Strong Link Found Between Postpartum Depression and Suicide Risk
Study is the first to compare suicide risk of new mothers with postpartum disorder to other categories of women.
Women with postpartum depression or psychosis may be at an increased risk of attempting suicide.
Trine Munk-Olsen, PhD, a senior researcher at Aarhus University, Denmark, and colleagues, examined data from more than one and a half million Danish women between 1970 and 2011. Women with postpartum psychiatric disorders, such as depression or psychosis, were identified.
Mothers with postpartum depression had a four times higher risk of death from natural or unnatural causes than mothers without such mental illnesses, the researchers reported in the American Journal of Psychiatry. Also, mothers with postpartum disorders have almost the same mortality rate as mothers with psychiatric illnesses that are not related to childbirth.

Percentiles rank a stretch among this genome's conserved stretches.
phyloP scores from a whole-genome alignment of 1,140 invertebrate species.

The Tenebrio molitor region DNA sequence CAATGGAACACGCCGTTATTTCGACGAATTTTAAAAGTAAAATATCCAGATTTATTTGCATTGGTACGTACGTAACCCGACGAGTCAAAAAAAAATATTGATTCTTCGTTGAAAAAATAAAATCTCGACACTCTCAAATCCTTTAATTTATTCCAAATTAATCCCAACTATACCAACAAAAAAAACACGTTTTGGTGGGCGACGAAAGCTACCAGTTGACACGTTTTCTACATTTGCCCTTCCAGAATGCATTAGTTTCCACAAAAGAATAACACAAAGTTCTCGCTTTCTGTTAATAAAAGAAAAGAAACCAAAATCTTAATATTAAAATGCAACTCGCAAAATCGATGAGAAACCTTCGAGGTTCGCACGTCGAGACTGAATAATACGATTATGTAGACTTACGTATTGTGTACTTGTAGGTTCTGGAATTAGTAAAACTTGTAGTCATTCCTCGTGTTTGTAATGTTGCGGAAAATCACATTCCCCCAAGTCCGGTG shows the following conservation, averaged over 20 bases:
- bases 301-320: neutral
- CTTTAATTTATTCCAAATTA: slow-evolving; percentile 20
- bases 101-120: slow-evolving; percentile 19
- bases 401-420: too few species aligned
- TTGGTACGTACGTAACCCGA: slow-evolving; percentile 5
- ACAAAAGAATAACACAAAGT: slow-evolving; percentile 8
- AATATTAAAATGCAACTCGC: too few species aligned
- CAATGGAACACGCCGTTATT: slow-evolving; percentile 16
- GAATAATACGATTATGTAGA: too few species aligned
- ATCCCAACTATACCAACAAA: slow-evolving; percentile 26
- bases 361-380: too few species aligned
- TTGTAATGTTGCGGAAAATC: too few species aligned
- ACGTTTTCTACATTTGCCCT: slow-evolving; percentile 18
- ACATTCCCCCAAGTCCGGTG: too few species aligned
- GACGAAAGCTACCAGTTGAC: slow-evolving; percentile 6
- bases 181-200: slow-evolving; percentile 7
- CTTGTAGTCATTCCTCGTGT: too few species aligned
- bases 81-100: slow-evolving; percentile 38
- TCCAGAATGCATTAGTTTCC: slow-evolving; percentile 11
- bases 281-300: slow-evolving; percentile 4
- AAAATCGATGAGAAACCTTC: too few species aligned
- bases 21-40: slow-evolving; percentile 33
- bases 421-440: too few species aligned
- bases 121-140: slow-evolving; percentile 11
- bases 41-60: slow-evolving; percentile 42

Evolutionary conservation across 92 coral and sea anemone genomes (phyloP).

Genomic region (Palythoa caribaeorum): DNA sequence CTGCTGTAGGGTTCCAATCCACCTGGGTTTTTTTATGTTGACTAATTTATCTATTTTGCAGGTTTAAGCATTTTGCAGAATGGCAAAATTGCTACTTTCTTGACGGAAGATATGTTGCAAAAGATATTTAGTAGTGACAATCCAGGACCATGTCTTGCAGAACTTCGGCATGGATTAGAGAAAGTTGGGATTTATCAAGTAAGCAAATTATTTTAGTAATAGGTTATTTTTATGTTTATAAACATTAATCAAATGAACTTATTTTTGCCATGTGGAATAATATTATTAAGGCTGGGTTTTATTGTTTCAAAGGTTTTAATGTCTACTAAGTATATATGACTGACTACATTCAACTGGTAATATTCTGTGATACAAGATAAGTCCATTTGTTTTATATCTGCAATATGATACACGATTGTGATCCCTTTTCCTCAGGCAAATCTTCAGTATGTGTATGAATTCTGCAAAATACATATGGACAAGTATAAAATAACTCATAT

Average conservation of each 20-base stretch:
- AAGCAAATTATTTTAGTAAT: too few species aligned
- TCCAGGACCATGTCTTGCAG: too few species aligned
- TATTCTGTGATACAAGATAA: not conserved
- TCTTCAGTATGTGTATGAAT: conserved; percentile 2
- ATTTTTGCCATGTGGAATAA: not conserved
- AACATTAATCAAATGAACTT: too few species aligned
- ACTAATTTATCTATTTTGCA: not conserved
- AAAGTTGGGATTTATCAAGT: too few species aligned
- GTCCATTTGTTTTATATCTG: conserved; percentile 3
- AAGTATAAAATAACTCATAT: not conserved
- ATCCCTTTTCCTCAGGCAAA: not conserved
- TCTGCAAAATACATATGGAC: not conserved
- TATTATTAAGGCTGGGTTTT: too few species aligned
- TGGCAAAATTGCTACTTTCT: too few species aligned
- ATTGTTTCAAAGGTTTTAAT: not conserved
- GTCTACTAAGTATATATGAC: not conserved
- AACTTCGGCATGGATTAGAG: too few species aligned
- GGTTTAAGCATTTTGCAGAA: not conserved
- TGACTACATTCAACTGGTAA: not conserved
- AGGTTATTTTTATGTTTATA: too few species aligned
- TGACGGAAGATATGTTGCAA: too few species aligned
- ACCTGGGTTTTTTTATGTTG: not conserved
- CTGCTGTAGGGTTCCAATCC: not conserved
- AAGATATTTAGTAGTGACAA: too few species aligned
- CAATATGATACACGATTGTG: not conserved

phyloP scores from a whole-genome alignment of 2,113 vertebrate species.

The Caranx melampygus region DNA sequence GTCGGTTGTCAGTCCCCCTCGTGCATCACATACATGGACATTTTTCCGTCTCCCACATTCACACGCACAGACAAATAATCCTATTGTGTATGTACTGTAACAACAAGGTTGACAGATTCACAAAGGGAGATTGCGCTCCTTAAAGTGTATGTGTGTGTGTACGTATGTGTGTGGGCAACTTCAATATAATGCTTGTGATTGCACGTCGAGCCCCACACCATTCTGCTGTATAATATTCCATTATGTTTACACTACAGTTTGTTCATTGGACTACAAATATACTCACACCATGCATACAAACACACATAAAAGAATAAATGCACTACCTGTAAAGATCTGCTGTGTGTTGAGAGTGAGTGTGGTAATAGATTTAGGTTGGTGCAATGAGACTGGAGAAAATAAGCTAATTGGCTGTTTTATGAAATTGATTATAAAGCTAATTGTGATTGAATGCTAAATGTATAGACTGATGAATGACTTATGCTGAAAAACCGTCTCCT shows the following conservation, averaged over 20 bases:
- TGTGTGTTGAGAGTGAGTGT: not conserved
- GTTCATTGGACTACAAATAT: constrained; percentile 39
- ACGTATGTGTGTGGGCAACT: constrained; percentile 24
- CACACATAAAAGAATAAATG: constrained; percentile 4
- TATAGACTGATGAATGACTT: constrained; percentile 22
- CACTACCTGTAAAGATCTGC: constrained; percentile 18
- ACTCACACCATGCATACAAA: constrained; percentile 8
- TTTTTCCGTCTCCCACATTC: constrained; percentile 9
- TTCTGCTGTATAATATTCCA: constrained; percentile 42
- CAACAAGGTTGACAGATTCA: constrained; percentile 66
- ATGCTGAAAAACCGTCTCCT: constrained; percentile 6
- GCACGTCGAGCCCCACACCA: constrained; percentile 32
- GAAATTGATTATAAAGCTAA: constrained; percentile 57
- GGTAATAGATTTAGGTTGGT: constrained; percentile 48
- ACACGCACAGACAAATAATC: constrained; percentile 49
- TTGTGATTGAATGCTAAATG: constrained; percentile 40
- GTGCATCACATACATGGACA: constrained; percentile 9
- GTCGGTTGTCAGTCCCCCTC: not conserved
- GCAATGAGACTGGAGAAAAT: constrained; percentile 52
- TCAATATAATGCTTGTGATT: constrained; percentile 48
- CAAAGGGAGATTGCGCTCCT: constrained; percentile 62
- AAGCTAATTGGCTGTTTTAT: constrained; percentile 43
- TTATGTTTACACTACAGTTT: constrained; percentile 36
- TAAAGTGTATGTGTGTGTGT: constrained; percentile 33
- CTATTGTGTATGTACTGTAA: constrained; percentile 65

However, even compared with mothers with mental illnesses not related to giving birth, mothers with postpartum disorders are more likely to commit suicide during the first 12 months after giving birth. While the high suicide risk among mothers with postpartum psychiatric disorders has been previously determined, the study is the first to compare that to other categories of women.
“The general belief is that a new mother doesn't take her own life, and that she ought to be enjoying motherhood, but the reality isn't always like that,” Munk-Olsen said in a statement. “We think it's important that women with postpartum psychiatric disorders are properly diagnosed and get the treatment they need, which possibly can prevent that they commit suicide.”
Munk-Olsen T, et al. All-Cause Mortality in Women With Severe Postpartum Psychiatric Disorders. Am J Psychiatry. 2016; doi: 10.1176/appi.ajp.2015.14121510.